Is The Grass Always Greener
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Issued on October 20, 2010
I was at a restaurant for lunch recently and
happened to sit next to a group of businessmen. By their conversation,
it seemed to me they were a group of old friends who had known each
other for a long time, perhaps since youth. Nonetheless, I couldn’t
help but overhear their table conversation most of which centered on
the fragile state of the economy and how each was trying to cope with
I recognized one of the men as the
owner of a local hardware store who was complaining how he was having
difficulty competing with the mega-hardware stores in the area (e.g.,
Home Depot and Lowe’s). His store was much smaller than the mega-stores
and, as such, he couldn’t match their prices. Instead, he tried to
focus on service which is the store’s hallmark. Nonetheless, between
the competition and rising health costs associated with his employees,
he made the admission that he wished he had gotten into the insurance
business as one of his cohorts had done.
The Insurance Agent at the table looked
over at his friend and assured him he did not make a mistake and went
on to describe his problems as an independent agent who covered home,
health, and auto. Evidently, between the recession, Obamacare and
recent hurricanes in our area, both individuals and companies had been
tightening their belts. Prior to 2008, rarely did he have to leave his
office as people were frequently calling for either a quote or an
adjustment to their policy. More recently though, he had been knocking
on the doors of his customers, including former clients, in order to
drum up business. This was a nagging source of frustration for him as
he had clerical support at his office whom he was now considering
releasing. He then volunteered he wished he had become an accountant
like his parents had wanted years ago.
The accountant said, “Not so
fast.” Business was not well for him either. Of all of his
corporate clients, no more than two were making any substantial money.
Everywhere else business was flat. Like the Insurance Agent, this
caused him to call on his customers to see what else he could do for
them. Then there was the problem of computer software for tax
preparation which had become popular and was driving customers away
from him. “If I had to do it over again,” he said, “I would
have loved to have been a programmer.”
This caused the programmer to choke. He
pointedly told the accountant he had no idea of the types of problems
involved with producing software which he found very frustrating and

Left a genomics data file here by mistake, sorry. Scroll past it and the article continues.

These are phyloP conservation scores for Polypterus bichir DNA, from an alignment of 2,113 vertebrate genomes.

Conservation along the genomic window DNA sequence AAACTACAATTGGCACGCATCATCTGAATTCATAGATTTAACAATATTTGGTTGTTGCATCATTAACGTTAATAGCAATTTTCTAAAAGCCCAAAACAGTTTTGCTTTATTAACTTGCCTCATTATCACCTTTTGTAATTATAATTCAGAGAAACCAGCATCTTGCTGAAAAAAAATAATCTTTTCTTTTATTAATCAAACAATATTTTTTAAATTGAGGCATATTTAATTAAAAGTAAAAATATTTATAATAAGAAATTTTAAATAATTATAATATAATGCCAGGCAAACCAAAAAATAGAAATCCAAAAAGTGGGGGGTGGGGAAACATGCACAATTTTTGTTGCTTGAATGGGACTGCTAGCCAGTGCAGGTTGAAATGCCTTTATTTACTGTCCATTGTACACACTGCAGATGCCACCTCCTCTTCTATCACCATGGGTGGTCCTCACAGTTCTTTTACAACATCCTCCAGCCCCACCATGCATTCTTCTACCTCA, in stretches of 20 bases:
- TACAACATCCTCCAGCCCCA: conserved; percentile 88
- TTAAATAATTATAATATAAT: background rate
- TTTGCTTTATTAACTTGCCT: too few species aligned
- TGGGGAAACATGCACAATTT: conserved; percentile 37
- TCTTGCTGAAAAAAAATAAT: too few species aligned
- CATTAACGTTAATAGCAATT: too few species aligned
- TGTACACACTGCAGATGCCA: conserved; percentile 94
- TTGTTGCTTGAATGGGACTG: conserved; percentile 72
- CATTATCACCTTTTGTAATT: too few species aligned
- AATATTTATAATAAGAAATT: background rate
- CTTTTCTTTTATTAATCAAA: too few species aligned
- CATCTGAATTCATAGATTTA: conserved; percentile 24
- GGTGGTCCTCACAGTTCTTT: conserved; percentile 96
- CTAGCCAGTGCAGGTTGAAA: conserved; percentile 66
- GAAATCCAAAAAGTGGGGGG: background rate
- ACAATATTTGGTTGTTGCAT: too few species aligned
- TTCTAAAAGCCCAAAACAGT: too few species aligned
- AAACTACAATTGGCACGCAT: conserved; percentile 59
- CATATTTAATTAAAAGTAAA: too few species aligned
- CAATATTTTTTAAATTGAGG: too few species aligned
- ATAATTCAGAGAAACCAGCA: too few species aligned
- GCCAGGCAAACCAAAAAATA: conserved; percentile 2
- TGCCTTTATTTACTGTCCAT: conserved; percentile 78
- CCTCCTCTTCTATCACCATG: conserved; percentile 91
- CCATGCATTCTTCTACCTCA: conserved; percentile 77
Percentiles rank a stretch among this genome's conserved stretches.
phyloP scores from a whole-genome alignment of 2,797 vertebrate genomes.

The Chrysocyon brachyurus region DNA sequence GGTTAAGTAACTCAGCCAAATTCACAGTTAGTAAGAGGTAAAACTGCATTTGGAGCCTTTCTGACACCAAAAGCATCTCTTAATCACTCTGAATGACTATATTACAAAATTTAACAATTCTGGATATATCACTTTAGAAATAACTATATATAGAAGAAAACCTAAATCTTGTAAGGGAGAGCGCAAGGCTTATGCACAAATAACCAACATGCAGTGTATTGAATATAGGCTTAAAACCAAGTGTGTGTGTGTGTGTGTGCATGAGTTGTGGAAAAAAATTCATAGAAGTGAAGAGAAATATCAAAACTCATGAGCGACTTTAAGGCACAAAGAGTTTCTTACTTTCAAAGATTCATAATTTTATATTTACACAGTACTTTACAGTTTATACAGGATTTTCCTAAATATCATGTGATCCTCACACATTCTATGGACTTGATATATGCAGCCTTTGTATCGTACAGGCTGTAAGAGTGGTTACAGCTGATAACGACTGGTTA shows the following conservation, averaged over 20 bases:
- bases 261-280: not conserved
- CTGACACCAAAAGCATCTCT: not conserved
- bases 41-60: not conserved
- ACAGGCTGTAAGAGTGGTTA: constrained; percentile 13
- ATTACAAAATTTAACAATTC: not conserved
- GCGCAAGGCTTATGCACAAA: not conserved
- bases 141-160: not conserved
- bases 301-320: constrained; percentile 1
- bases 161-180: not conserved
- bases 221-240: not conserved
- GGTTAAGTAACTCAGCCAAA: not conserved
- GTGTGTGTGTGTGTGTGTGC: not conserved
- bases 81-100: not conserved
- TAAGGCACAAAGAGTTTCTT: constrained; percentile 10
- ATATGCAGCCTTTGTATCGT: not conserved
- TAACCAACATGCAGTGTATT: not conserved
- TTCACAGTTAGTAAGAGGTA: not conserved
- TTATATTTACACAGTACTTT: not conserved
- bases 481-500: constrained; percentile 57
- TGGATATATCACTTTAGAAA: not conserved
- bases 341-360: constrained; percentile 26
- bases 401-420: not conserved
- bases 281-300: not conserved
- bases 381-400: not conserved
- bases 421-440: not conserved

monotonous. He claimed end-users don’t know what they want; he is often
asked to do nothing more than to patch existing programs or rewrite
them. He particularly despised the unprofessional attitude of the other
programmers in his department. He also found the experience unrewarding
and wished he owned a small restaurant instead.
The restaurateur among them, who
happened to own the restaurant they were sitting in, just rolled his
eyes. He claimed his life was nothing more than battling with
incompetent cooks, lazy waiters, obnoxious county inspectors, vendors
who had no concept of customer service, rising costs, and patrons who
complained about the slightest thing. Frankly, he wished he ran the
local hardware store instead.
Only then did they all pause, look at
each other, and laugh, for they had discovered none of them had the
ideal occupation; that there was always problems associated with any
job or business; and that there was no such thing as Nirvana in our
business lives. We all want to believe someone else’s job is easier
than our own; that the grass is always greener somewhere else. The
harsh reality though is each job has its own unique set of problems.
As for me, I just chuckled and wished
they had sat somewhere else.
Keep the Faith!
Note: All trademarks both marked and
unmarked belong to their respective companies.
Copyright © 2010 by Tim Bryce. All rights reserved.
About the Author
Tim Bryce is the Managing Director of
M. Bryce & Associates
(MBA) of Palm Harbor, Florida and has over 30 years of experience in the
management consulting field. He can be reached at email@example.com
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Article Published/Sorted/Amended on Scopulus 2010-11-12 00:48:41 in Personal Articles